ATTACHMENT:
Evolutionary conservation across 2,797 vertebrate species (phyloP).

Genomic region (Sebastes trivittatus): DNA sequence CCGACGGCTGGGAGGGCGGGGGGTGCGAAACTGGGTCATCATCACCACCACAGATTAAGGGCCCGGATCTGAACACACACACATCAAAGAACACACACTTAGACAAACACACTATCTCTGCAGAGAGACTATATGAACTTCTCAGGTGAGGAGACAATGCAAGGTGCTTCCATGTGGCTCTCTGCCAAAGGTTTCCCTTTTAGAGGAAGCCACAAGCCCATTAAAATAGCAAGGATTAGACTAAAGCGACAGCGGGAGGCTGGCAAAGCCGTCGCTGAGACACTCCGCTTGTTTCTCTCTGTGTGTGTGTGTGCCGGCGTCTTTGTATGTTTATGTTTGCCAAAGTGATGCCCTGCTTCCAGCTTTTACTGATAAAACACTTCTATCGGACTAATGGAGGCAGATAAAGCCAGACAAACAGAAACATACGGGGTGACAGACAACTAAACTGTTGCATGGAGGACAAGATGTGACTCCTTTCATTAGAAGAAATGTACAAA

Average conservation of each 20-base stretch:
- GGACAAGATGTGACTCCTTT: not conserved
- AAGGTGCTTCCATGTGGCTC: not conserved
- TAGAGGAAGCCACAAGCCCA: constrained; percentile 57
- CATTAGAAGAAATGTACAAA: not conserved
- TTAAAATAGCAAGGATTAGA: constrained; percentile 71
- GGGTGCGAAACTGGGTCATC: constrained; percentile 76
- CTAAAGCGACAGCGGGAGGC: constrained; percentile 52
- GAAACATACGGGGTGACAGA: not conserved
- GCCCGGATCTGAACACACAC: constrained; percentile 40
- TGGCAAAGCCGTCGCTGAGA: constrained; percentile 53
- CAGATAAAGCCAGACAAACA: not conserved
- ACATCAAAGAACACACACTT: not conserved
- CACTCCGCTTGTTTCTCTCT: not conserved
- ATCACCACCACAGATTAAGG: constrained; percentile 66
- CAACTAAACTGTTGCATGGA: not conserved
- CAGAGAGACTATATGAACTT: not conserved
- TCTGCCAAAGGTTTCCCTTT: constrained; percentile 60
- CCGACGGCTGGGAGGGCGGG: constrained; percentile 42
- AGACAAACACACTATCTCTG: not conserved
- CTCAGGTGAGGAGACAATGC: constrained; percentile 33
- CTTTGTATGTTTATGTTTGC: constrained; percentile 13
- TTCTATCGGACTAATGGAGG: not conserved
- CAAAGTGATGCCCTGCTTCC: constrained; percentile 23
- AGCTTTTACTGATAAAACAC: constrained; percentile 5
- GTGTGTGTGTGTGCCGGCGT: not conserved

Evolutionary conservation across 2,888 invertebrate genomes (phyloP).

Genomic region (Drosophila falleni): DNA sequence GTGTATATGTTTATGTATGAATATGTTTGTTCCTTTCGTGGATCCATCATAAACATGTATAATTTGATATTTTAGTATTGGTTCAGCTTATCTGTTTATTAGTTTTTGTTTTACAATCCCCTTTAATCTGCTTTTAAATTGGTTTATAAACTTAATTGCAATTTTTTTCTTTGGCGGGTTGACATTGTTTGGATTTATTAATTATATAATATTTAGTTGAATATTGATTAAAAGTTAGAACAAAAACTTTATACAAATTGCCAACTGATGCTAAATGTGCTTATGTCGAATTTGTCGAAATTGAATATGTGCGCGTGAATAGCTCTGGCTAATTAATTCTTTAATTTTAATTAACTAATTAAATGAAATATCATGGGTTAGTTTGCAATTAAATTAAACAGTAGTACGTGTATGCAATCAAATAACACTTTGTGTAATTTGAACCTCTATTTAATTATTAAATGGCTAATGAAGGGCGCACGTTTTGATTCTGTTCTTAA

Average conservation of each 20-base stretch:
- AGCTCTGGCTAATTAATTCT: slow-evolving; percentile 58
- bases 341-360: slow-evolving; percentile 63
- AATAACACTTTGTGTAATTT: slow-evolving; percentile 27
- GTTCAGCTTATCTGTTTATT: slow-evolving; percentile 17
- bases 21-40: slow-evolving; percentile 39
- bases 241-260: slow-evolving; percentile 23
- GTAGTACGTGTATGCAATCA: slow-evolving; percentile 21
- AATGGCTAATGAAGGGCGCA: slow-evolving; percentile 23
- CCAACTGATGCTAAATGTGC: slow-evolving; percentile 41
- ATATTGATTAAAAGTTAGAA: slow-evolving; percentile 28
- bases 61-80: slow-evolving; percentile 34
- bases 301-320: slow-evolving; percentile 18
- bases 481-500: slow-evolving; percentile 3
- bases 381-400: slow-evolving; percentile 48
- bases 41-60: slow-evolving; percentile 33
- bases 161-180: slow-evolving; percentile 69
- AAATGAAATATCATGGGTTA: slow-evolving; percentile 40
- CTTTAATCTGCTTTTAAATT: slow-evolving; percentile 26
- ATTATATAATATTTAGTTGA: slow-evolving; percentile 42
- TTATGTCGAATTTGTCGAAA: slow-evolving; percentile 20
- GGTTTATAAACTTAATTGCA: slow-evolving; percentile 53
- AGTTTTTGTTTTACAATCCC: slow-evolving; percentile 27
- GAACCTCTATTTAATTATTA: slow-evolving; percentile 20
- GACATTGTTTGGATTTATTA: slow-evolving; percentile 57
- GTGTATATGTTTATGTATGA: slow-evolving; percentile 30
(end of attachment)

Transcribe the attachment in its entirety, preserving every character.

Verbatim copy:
Evolutionary conservation across 2,797 vertebrate species (phyloP).

Genomic region (Sebastes trivittatus): DNA sequence CCGACGGCTGGGAGGGCGGGGGGTGCGAAACTGGGTCATCATCACCACCACAGATTAAGGGCCCGGATCTGAACACACACACATCAAAGAACACACACTTAGACAAACACACTATCTCTGCAGAGAGACTATATGAACTTCTCAGGTGAGGAGACAATGCAAGGTGCTTCCATGTGGCTCTCTGCCAAAGGTTTCCCTTTTAGAGGAAGCCACAAGCCCATTAAAATAGCAAGGATTAGACTAAAGCGACAGCGGGAGGCTGGCAAAGCCGTCGCTGAGACACTCCGCTTGTTTCTCTCTGTGTGTGTGTGTGCCGGCGTCTTTGTATGTTTATGTTTGCCAAAGTGATGCCCTGCTTCCAGCTTTTACTGATAAAACACTTCTATCGGACTAATGGAGGCAGATAAAGCCAGACAAACAGAAACATACGGGGTGACAGACAACTAAACTGTTGCATGGAGGACAAGATGTGACTCCTTTCATTAGAAGAAATGTACAAA

Average conservation of each 20-base stretch:
- GGACAAGATGTGACTCCTTT: not conserved
- AAGGTGCTTCCATGTGGCTC: not conserved
- TAGAGGAAGCCACAAGCCCA: constrained; percentile 57
- CATTAGAAGAAATGTACAAA: not conserved
- TTAAAATAGCAAGGATTAGA: constrained; percentile 71
- GGGTGCGAAACTGGGTCATC: constrained; percentile 76
- CTAAAGCGACAGCGGGAGGC: constrained; percentile 52
- GAAACATACGGGGTGACAGA: not conserved
- GCCCGGATCTGAACACACAC: constrained; percentile 40
- TGGCAAAGCCGTCGCTGAGA: constrained; percentile 53
- CAGATAAAGCCAGACAAACA: not conserved
- ACATCAAAGAACACACACTT: not conserved
- CACTCCGCTTGTTTCTCTCT: not conserved
- ATCACCACCACAGATTAAGG: constrained; percentile 66
- CAACTAAACTGTTGCATGGA: not conserved
- CAGAGAGACTATATGAACTT: not conserved
- TCTGCCAAAGGTTTCCCTTT: constrained; percentile 60
- CCGACGGCTGGGAGGGCGGG: constrained; percentile 42
- AGACAAACACACTATCTCTG: not conserved
- CTCAGGTGAGGAGACAATGC: constrained; percentile 33
- CTTTGTATGTTTATGTTTGC: constrained; percentile 13
- TTCTATCGGACTAATGGAGG: not conserved
- CAAAGTGATGCCCTGCTTCC: constrained; percentile 23
- AGCTTTTACTGATAAAACAC: constrained; percentile 5
- GTGTGTGTGTGTGCCGGCGT: not conserved

Evolutionary conservation across 2,888 invertebrate genomes (phyloP).

Genomic region (Drosophila falleni): DNA sequence GTGTATATGTTTATGTATGAATATGTTTGTTCCTTTCGTGGATCCATCATAAACATGTATAATTTGATATTTTAGTATTGGTTCAGCTTATCTGTTTATTAGTTTTTGTTTTACAATCCCCTTTAATCTGCTTTTAAATTGGTTTATAAACTTAATTGCAATTTTTTTCTTTGGCGGGTTGACATTGTTTGGATTTATTAATTATATAATATTTAGTTGAATATTGATTAAAAGTTAGAACAAAAACTTTATACAAATTGCCAACTGATGCTAAATGTGCTTATGTCGAATTTGTCGAAATTGAATATGTGCGCGTGAATAGCTCTGGCTAATTAATTCTTTAATTTTAATTAACTAATTAAATGAAATATCATGGGTTAGTTTGCAATTAAATTAAACAGTAGTACGTGTATGCAATCAAATAACACTTTGTGTAATTTGAACCTCTATTTAATTATTAAATGGCTAATGAAGGGCGCACGTTTTGATTCTGTTCTTAA

Average conservation of each 20-base stretch:
- AGCTCTGGCTAATTAATTCT: slow-evolving; percentile 58
- bases 341-360: slow-evolving; percentile 63
- AATAACACTTTGTGTAATTT: slow-evolving; percentile 27
- GTTCAGCTTATCTGTTTATT: slow-evolving; percentile 17
- bases 21-40: slow-evolving; percentile 39
- bases 241-260: slow-evolving; percentile 23
- GTAGTACGTGTATGCAATCA: slow-evolving; percentile 21
- AATGGCTAATGAAGGGCGCA: slow-evolving; percentile 23
- CCAACTGATGCTAAATGTGC: slow-evolving; percentile 41
- ATATTGATTAAAAGTTAGAA: slow-evolving; percentile 28
- bases 61-80: slow-evolving; percentile 34
- bases 301-320: slow-evolving; percentile 18
- bases 481-500: slow-evolving; percentile 3
- bases 381-400: slow-evolving; percentile 48
- bases 41-60: slow-evolving; percentile 33
- bases 161-180: slow-evolving; percentile 69
- AAATGAAATATCATGGGTTA: slow-evolving; percentile 40
- CTTTAATCTGCTTTTAAATT: slow-evolving; percentile 26
- ATTATATAATATTTAGTTGA: slow-evolving; percentile 42
- TTATGTCGAATTTGTCGAAA: slow-evolving; percentile 20
- GGTTTATAAACTTAATTGCA: slow-evolving; percentile 53
- AGTTTTTGTTTTACAATCCC: slow-evolving; percentile 27
- GAACCTCTATTTAATTATTA: slow-evolving; percentile 20
- GACATTGTTTGGATTTATTA: slow-evolving; percentile 57
- GTGTATATGTTTATGTATGA: slow-evolving; percentile 30